The Blog

How to keep your social media platforms safe from hacking

Infamous hacking group Anonymous have declared an ‘electronic Holocaust’ on Israel for April 7th 2015 – whereby they wish to obliterate official Israeli websites – government, military and institutional sites. According to Daniel Cohen, a research associate at the Israel Institute for National Security Studies Cyber Warfare program most of the hackers are from within the Middle East – Gaza, Morocco and Syria – whom are generally induced by radicalised Islamic movements.

There are a few measures being taken to tackle this issue, such as the upcoming US-Israel Defensive Cyberspace Operations & Intelligence Conference in Washington DC. Additionally, official government offices are implementing precautions in advance of the planned hacking attack. It is important to implement safe-measures against hacking, particularly in preparation for April 7. Here is an example of what anonymous are capable of!


Continue Reading…

An Interview with ‘Fellow’ App CEO Alex Libman

Take a look at the fascinating interview with Alex Libman, – CEO and founder of the “Fellow” app – the newest technology developed in order to monitor and communicate with your personal items – ranging from luggage to supermarket carts, and everything in between. Read on to find out how Alex established this idea from the ground up!

Hi Alex, how did you come up with the idea of ‘Fellow’?

Alex: In my final year of Hebrew University studying BSC there was a project to develop an idea, I came up with the concept of ‘fellow’ – a helpful and cool idea to allow a person to follow their luggage. I won the excellency award in 2014 and then developed this idea into a startup company.

How would you explain your product?

Alex: I developed a way for your things to follow and communicate with you. Can be used for and implemented for travellers leggie, supermarket carts, kids school bags, business travellers, the elderly, kids and people who suffer from disabilities.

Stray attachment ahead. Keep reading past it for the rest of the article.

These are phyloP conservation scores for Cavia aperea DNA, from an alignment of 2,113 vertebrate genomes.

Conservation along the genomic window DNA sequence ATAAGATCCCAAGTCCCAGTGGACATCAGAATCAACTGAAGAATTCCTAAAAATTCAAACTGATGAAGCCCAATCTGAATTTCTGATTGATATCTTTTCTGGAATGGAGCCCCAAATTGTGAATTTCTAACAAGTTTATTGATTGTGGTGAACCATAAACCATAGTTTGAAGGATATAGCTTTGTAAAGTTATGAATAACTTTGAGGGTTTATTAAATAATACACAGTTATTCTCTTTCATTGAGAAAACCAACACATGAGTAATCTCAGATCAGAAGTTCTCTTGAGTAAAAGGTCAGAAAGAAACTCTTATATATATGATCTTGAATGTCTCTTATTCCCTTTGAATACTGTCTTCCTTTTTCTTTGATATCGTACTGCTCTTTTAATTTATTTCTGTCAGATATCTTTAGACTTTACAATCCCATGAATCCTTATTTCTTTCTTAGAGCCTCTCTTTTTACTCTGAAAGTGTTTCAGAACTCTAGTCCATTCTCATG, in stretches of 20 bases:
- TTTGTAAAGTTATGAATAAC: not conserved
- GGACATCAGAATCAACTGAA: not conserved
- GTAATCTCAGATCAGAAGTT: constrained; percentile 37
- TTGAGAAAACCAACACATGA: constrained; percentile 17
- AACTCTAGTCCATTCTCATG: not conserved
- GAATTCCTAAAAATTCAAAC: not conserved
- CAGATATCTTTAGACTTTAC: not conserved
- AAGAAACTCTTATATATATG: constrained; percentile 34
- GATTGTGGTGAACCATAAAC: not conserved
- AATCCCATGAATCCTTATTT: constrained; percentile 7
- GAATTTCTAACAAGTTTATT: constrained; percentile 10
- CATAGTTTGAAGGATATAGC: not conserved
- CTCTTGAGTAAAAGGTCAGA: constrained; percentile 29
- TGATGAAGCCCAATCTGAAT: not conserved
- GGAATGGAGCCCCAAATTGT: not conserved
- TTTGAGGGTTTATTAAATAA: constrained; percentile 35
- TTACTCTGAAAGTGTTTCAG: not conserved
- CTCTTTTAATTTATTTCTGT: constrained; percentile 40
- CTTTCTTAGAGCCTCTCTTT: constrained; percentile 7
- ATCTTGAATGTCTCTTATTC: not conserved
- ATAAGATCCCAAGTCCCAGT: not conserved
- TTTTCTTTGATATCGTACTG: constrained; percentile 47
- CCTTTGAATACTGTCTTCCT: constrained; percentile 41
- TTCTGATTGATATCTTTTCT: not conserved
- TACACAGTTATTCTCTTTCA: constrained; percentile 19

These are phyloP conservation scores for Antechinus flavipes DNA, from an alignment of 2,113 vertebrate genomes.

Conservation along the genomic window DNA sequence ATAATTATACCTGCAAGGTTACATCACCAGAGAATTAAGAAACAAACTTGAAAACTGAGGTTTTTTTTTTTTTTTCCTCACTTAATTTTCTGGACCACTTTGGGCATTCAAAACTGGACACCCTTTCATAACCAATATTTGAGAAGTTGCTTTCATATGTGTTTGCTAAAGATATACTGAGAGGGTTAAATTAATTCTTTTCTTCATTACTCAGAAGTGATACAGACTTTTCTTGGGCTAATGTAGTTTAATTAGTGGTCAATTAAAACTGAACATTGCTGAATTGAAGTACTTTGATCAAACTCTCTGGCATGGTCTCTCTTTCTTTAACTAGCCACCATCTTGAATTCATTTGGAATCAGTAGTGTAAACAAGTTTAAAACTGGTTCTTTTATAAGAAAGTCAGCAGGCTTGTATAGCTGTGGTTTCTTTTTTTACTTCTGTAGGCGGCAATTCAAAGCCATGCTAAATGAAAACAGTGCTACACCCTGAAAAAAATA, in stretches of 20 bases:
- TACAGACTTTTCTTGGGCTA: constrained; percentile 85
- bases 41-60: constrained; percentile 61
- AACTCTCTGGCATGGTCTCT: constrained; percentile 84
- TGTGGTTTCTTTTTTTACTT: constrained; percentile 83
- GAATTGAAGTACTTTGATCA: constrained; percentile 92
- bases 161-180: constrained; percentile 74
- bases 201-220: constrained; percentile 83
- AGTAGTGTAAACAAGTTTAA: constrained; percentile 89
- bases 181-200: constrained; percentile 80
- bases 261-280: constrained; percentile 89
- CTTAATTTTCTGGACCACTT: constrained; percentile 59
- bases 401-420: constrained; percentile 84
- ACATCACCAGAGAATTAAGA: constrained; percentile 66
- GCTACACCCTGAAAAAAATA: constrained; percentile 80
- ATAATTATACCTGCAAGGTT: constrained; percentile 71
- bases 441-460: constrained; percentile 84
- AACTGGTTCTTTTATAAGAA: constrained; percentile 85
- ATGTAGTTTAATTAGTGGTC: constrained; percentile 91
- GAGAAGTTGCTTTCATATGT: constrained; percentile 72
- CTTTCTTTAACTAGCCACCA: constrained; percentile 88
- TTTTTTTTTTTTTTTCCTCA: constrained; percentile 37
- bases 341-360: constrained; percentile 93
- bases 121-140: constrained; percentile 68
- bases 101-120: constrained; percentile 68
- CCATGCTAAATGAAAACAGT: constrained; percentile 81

Tell me about the team at Fellow.

Alex: I, Alex, am the CEO and founder, I am also a musician and have video clips on YouTube:

I own a music studio and a music gear company for festivals and concerts called blackwave. I graduated from Hebrew University with a degree in electrical engineering and applied physics. – enjoyed the projects. Then there is Liat Ackerman, she graduated from the same degree and has experience with robotics and electronics. We also have Adi Huri, she writes articles and has connections with media, she does CMO + marketing and social content for us. Finally, we have Vitali  Vyazovsky , he is in St Petersburg, he has twenty years with design and visual communications – he does our website, design and photos.

What were some challenges when you first started working on “Fellow”?

Alex: Being students at the start, finding financial support and learn about new things was challenging. Problem solving was important – both technologically and help from people.

What has been the response so far?

Alex: It is still in in prototype stage but we have taken the idea to various places and show them – the feedback from people is excitement and they are waiting for it to go to the market.

What has been your biggest challenge so far in developing ‘fellow’?

Alex: Finding the right investor that will not only support us financially but also who has connections and can make this vision come true.

Social media and storytelling are important for startups – what is your view on this?

Alex: It makes things come alive, to tell story that our company combines IOT and robotics, it makes things personal, and to tell our story that the product is something you can carry daily, to be able to follow and send us relevant data.

What advice to you have for people out there looking to create their own start-ups?

Alex: You need to believe in what you are doing, not just think of it as a craze. People will try to convince you it won’t work, you need to believe in what you are doing and think outside the box.

Lastly, what are your future goals for the company?

Alex: To come up with a wide range of solutions for variety of people with different products, pioneering in field of robotics and IOT. Find useful and great solutions for people and for people who want fellow and people who needs fellow.

What do you guys think about the innovative new app ‘fellow’?


Follow ‘fellow’s adventures on their website:


Breezometer: “Making the Invisible-Visible”

We research and bargain for days on the best deal for that Chanel purse or the brand new MAC notebook. Question is, why don’t we make sure our lungs get the same treatment? Why don’t we look into the best QUALITY of air our lungs intake?